The RNA and protein expression levels of NID2, DPYSL2, and GOT1 were all upregulated. NID2 expression is strongly and transiently induced in myogenic differentiation. After treating C2C12 cells with NID2-specific siRNA preparation, the expression of the cell cycle inhibitor p21 decreased [35]. DPYSLs are a family of proteins that regulate the maturation of the nervous system. DPYSL2 may play a key role in the influence of inflammation on the neurotransmission of vascular smooth muscle cells [36]. Tag-free shotgun proteome analysis was performed to determine the difference in the expression of GOT1 between the tender meat group and hard meat group [37].
The RNA expression of MYL3 was upregulated, but their protein expression was unchanged. The RNA expression of ASPA and REEP5 were downregulated, but its protein expression. Sequence alignment showed that the amino acid sequence similarity between the sheep MYL3 protein and the mouse, human, rat, cow, and pig proteins exceeded 91%. Previous results showed that MYL3 mRNA is highly expressed in the heart [38]. Loss of REEP5 leads to defects in cardiac function and vacuolation of the endoplasmic reticulum [39]. A missense mutation (p. G274R) in the ASPA gene caused Canavan disease in a Pakistani family [40]. In our study, the RNA and protein expression levels of PTER, MYBPH, and GSTM3 were all downregulated. The beef quality of Kazakh cattle can be improved by reducing the expression of these 3 genes. Compared with that of rats fed a weekly diet, the expression of PTER in the adipose tissue of rats fed a high fat diet was upregulated [41]. MYBPH inhibits the migration of vascular smooth muscle cells and neointimal hyperplasia in a rat carotid artery balloon injury model [42]. GSTM3 is an enzyme that is widely present outside the liver and is found in the ciliated airway epithelium and smooth muscle of the lung [43].
Our study showed that the DEPs and transcripts were enriched in fatty acid degradation and histidine metabolism. Fatty acid degradation has a strong relationship with muscle formation [44]. In this study, many DEPs and transcripts were found to be enriched in fatty acid degradation pathway, such as acyl-CoA dehydrogenase short chain (ACADS), glutaryl-CoA dehydrogenase (GCDH), acyl-CoA dehydrogenase medium chain (ACADM), aldehyde dehydrogenase 9 family member A1 (ALDH9A1), acyl-CoA synthetase long chain family member 1 (ACSL1), and carnitine palmitoyltransferase 1B (CPT1B). ACADS, ACADM, and ACSL1 are closely related to acyl-CoA [4547]. It is well known that acyl-CoA regulates fat and muscle metabolism through the tricarboxylic acid cycle [48]. Therefore, we speculate that these genes may also regulate fat and muscle metabolism through acyl-CoA.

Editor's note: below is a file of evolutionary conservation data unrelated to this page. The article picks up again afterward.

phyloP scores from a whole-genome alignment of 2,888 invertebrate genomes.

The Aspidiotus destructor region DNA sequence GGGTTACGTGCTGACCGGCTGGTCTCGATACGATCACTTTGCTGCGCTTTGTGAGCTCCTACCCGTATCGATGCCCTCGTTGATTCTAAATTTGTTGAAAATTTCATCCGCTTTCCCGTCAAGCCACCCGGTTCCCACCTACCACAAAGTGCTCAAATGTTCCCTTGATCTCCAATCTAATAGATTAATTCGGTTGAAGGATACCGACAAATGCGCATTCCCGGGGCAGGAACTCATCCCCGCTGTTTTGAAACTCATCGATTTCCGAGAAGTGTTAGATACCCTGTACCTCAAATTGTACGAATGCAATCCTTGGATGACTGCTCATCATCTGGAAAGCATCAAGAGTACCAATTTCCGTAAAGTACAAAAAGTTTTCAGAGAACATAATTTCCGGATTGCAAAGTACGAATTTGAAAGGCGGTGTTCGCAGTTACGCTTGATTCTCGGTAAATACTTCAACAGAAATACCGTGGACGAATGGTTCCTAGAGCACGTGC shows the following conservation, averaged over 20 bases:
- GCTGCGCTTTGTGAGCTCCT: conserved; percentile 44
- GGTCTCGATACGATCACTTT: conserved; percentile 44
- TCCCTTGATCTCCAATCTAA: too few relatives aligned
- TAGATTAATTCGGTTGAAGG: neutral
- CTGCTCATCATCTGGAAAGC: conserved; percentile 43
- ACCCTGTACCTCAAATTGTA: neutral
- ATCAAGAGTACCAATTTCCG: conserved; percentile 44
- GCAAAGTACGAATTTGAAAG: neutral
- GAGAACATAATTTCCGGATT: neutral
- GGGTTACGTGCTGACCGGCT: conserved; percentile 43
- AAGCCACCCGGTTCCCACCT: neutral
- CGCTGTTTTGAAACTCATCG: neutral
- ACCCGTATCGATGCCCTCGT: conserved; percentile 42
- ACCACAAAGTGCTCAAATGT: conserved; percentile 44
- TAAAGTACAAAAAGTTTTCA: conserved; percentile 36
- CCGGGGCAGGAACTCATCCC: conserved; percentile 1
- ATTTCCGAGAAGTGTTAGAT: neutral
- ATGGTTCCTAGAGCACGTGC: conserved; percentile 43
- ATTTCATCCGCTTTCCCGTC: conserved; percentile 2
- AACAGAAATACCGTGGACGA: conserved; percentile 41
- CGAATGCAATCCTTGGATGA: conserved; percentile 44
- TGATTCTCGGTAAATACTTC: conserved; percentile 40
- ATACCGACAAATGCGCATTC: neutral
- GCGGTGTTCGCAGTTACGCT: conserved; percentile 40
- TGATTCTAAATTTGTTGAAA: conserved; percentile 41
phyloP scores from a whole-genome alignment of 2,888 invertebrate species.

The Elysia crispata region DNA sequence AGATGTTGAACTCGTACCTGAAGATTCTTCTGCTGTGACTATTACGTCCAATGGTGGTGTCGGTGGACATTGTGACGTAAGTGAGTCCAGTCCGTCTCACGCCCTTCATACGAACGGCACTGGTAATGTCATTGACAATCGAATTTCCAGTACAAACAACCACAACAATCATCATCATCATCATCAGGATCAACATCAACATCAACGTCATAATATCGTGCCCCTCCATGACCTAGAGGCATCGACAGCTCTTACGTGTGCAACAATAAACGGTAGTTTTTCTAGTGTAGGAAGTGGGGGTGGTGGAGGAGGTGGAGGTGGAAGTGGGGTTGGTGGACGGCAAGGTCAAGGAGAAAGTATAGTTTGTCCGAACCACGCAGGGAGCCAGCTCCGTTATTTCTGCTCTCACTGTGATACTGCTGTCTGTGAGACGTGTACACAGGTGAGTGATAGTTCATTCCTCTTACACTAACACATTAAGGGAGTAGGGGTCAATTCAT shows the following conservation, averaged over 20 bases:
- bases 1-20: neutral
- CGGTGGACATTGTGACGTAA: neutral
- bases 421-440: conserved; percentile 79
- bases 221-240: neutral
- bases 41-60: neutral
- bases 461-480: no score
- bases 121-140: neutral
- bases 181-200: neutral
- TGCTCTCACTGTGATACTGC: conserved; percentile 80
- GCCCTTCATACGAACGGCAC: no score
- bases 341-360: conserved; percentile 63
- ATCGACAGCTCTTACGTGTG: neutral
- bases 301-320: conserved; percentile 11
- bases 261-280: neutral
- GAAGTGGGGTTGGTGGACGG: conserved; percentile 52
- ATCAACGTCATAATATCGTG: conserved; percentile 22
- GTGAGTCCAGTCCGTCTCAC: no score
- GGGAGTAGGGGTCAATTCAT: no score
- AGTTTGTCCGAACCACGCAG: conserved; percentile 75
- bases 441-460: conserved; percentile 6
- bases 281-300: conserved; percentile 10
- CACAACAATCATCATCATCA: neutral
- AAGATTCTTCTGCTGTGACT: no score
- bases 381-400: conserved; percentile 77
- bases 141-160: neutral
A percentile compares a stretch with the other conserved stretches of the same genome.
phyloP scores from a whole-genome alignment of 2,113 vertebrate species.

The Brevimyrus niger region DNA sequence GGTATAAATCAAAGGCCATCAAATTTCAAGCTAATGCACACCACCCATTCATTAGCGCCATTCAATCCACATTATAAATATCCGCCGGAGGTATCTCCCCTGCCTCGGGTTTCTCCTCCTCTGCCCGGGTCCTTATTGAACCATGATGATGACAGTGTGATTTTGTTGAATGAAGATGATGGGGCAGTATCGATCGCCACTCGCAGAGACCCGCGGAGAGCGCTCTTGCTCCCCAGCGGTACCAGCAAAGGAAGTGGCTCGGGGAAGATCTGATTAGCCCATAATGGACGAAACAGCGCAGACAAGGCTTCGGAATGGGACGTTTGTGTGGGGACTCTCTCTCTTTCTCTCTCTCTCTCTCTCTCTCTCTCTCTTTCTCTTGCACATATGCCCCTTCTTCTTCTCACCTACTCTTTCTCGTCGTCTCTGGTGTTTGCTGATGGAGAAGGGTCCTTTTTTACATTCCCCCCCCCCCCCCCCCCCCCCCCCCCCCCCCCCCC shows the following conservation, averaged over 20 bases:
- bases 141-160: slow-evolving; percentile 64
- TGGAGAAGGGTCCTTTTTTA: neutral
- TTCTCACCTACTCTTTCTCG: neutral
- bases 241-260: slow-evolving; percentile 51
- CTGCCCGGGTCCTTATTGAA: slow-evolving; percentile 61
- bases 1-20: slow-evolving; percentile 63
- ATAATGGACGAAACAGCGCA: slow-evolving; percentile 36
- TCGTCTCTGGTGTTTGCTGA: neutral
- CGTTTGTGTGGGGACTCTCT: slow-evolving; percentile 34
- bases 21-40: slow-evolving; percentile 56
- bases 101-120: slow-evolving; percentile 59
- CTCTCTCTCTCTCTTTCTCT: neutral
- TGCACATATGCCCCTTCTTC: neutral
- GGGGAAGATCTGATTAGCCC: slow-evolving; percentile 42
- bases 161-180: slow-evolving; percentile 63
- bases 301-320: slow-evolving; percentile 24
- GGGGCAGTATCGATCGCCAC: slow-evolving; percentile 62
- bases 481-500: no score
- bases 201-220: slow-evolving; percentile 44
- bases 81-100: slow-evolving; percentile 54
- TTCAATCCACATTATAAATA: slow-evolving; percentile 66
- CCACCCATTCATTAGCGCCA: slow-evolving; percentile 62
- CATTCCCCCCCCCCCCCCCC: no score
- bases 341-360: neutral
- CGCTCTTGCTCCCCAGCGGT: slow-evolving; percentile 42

CONCLUSION

In this study, the local breeds in Xinjiang: Xinjiang brown cattle and Kazakh cattle were used as the research objects. Proteomics sequencing and RNA sequencing technology were used to analyze the proteome and transcriptome of the longissimus dorsi muscle of the two breeds of cattle. We obtained 12 differentially expressed genes and proteins, and functionally enriched these differentially expressed genes and proteins. Our research will lay a theoretical foundation for further mining functional genes related to meat quality traits, and provide genetic resources and technical support for the breeding and industrialization of new genetically modified beef cattle breeds.

Notes

CONFLICT OF INTEREST

We certify that there is no conflict of interest with any financial organization regarding the material discussed in the manuscript.

ACKNOWLEDGMENTS

This study was supported by the Xinjiang autonomous region basic research fee in 2021, the autonomous region modern livestock and poultry seed industry promotion special fund in 2021 (2021XJHN), the Xinjiang autonomous region basic research fee in 2019 (KY2019117), the modern agricultural industrial technology system (CARS-37) and the study on school-level project (high-level talent research start-up project, 20200162).

Figure 1